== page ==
Our experience shows that asymmetric cases enable students to learn about the dispersed nature of a managerial problem and how to tackle it efficiently in a team setting. They learn how to ask for information, how to present pertinent details that others lack and how to argue their point of view. In this way, asymmetric cases simulate a crucial element of corporate decision-making: distributed expertise, which requires group deliberation and information sharing. In addition, the hidden profile situation makes the case experience more lively and less tutor-centred. Asymmetric case studies rely on the ability of students to self-direct their problem-solving steps.

We have used asymmetric cases in strategy and knowledge management with executives (MBA and short courses) and undergraduates. Mature communication and meeting management skills help students take full advantage of the asymmetric case method. Our experience has confirmed that this approach may be better suited to MBAs and senior executives than to undergraduates who may require coaching in sticking to their agenda and to actively seek out relevant information present in their team, especially while working under considerable time pressure in the case game. 

Differences between traditional and asymmetric case studies

  Conventional case study Asymmetric case study
Learning goal Deeper understanding of a business situation, its options and the decision’s implications Deeper understanding of a business situation, its options and the decision’s implications as well as experience in integrating knowledge for joint decision-making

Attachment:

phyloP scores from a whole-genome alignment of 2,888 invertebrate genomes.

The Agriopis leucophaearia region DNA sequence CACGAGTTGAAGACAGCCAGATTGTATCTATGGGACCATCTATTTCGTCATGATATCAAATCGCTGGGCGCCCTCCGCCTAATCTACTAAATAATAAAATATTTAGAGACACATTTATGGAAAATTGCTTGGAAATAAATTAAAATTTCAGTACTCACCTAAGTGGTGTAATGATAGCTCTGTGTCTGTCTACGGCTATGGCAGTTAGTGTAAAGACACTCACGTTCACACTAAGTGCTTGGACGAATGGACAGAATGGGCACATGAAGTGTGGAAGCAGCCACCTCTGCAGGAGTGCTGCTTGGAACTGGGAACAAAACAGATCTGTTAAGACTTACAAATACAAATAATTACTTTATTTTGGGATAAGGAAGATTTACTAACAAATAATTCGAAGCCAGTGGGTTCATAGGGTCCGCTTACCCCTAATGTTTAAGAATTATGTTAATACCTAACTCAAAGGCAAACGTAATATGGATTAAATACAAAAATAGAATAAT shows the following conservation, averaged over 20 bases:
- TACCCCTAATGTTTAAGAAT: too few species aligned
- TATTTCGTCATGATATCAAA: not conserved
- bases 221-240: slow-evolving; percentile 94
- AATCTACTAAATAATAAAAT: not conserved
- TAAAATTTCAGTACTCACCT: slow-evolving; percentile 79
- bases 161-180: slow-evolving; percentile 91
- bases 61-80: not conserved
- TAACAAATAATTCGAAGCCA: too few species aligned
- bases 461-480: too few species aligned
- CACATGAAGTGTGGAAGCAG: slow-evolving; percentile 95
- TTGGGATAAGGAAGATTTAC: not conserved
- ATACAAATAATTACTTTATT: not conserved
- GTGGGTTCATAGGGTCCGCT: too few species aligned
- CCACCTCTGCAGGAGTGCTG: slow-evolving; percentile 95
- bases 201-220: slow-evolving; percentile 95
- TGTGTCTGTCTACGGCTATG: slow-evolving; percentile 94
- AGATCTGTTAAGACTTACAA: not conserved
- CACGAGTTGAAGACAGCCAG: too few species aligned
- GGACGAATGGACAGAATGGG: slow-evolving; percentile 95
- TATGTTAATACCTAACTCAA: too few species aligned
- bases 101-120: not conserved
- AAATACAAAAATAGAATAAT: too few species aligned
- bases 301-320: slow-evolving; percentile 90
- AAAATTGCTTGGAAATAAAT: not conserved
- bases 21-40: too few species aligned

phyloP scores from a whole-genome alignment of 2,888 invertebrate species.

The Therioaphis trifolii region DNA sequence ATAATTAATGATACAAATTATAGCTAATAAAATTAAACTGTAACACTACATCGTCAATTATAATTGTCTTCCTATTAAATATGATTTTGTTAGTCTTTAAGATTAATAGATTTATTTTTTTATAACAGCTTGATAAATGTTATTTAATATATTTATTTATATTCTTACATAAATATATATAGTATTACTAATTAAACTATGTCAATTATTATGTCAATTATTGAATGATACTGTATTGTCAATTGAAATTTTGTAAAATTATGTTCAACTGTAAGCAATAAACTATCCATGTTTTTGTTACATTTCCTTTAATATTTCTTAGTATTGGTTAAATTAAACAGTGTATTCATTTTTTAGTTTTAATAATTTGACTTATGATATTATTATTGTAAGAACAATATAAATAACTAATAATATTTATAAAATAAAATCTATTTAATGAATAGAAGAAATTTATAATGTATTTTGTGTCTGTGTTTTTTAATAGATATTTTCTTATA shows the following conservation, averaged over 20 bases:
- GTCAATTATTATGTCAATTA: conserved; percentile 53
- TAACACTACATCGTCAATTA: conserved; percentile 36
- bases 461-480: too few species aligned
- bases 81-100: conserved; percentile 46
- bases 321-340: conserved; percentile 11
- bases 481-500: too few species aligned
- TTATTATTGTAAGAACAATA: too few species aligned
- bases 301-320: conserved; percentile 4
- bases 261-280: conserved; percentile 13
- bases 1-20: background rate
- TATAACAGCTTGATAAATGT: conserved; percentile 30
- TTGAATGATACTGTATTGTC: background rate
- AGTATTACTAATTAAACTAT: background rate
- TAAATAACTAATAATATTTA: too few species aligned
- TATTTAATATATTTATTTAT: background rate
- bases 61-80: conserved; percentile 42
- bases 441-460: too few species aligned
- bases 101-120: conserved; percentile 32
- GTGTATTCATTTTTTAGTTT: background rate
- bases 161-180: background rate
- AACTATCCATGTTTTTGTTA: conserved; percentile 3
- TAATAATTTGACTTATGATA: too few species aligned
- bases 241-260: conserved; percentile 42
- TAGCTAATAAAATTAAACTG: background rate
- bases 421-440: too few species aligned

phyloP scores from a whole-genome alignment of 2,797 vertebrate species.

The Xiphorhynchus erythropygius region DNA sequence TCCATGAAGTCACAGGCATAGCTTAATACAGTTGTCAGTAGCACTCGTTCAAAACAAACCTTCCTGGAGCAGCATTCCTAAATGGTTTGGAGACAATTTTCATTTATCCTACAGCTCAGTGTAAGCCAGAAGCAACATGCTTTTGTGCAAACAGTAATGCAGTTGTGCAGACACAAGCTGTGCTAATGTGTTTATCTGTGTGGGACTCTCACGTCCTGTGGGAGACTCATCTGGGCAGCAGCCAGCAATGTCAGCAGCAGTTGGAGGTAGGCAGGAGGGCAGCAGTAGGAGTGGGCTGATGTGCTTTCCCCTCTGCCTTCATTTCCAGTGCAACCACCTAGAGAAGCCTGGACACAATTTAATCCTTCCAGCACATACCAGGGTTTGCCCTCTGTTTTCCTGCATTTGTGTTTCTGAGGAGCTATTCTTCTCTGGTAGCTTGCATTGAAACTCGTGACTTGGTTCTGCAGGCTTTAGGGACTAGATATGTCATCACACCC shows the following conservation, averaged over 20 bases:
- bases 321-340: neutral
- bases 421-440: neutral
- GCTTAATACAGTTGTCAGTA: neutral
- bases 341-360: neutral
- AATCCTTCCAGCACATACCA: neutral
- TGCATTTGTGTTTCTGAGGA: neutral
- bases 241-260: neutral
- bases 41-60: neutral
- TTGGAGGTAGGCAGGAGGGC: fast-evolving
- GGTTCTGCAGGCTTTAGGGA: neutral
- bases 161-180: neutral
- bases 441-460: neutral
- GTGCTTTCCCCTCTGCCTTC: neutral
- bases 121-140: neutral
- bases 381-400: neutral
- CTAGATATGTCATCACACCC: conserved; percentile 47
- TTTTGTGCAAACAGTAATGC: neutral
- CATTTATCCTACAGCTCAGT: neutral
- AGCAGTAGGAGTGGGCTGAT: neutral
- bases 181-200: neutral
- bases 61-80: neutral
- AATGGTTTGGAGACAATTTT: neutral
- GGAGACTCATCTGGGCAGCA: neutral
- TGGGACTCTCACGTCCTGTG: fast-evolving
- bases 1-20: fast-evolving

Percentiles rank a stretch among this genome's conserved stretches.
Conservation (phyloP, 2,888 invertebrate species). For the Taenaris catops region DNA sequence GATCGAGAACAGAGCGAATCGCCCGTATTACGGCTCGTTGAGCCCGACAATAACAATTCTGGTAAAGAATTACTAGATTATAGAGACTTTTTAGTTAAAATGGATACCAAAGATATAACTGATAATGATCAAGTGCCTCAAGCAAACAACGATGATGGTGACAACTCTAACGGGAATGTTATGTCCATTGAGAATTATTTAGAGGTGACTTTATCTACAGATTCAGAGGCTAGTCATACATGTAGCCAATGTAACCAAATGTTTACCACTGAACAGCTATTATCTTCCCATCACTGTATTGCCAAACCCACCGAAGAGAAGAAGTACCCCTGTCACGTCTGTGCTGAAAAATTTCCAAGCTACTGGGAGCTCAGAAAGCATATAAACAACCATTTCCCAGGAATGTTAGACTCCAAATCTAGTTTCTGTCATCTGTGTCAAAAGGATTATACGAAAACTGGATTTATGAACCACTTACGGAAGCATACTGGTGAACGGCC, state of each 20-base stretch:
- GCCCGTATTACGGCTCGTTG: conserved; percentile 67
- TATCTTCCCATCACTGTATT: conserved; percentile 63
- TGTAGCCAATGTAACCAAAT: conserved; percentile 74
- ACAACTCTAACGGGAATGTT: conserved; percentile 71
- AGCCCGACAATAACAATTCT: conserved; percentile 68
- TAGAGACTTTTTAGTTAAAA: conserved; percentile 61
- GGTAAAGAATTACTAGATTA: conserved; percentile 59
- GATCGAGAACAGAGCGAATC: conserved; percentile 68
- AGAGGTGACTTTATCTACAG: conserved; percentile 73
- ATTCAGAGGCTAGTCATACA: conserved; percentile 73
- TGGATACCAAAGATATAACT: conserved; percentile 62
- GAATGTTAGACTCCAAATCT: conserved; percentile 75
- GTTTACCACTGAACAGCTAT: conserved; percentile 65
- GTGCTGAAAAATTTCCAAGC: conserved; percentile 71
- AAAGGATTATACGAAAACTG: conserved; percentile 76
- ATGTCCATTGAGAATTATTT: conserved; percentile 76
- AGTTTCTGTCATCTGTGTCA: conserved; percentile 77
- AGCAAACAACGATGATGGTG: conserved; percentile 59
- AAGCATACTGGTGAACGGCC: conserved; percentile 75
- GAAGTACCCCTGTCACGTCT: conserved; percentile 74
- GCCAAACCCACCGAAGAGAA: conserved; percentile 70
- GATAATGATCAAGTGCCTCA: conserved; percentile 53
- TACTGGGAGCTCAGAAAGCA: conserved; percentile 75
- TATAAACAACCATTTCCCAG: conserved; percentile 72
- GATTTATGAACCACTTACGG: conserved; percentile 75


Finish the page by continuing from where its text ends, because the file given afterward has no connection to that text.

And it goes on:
Information base Identical for all students Different students receive different information according to their role in the case game
Student tasks Analysis of the business situation, in-class discussion of situation and development decision options Analysis of situation, gathering missing information, joint assessment, discussion of implications, definition of a group consensus on a course of action
Role of the case teacher Central impresario who facilitates the case discussion through the help of analytic frameworks or Socratic questioning Observer and facilitator of debriefing session
Time requirement Typically two hours preparation and two hours case session One hour preparation, one/two hour(s) team deliberation, one hour results presentation and debriefing
Infrastructure needed Class room, black board Student team rooms, plenary class room, possibly group decision support tools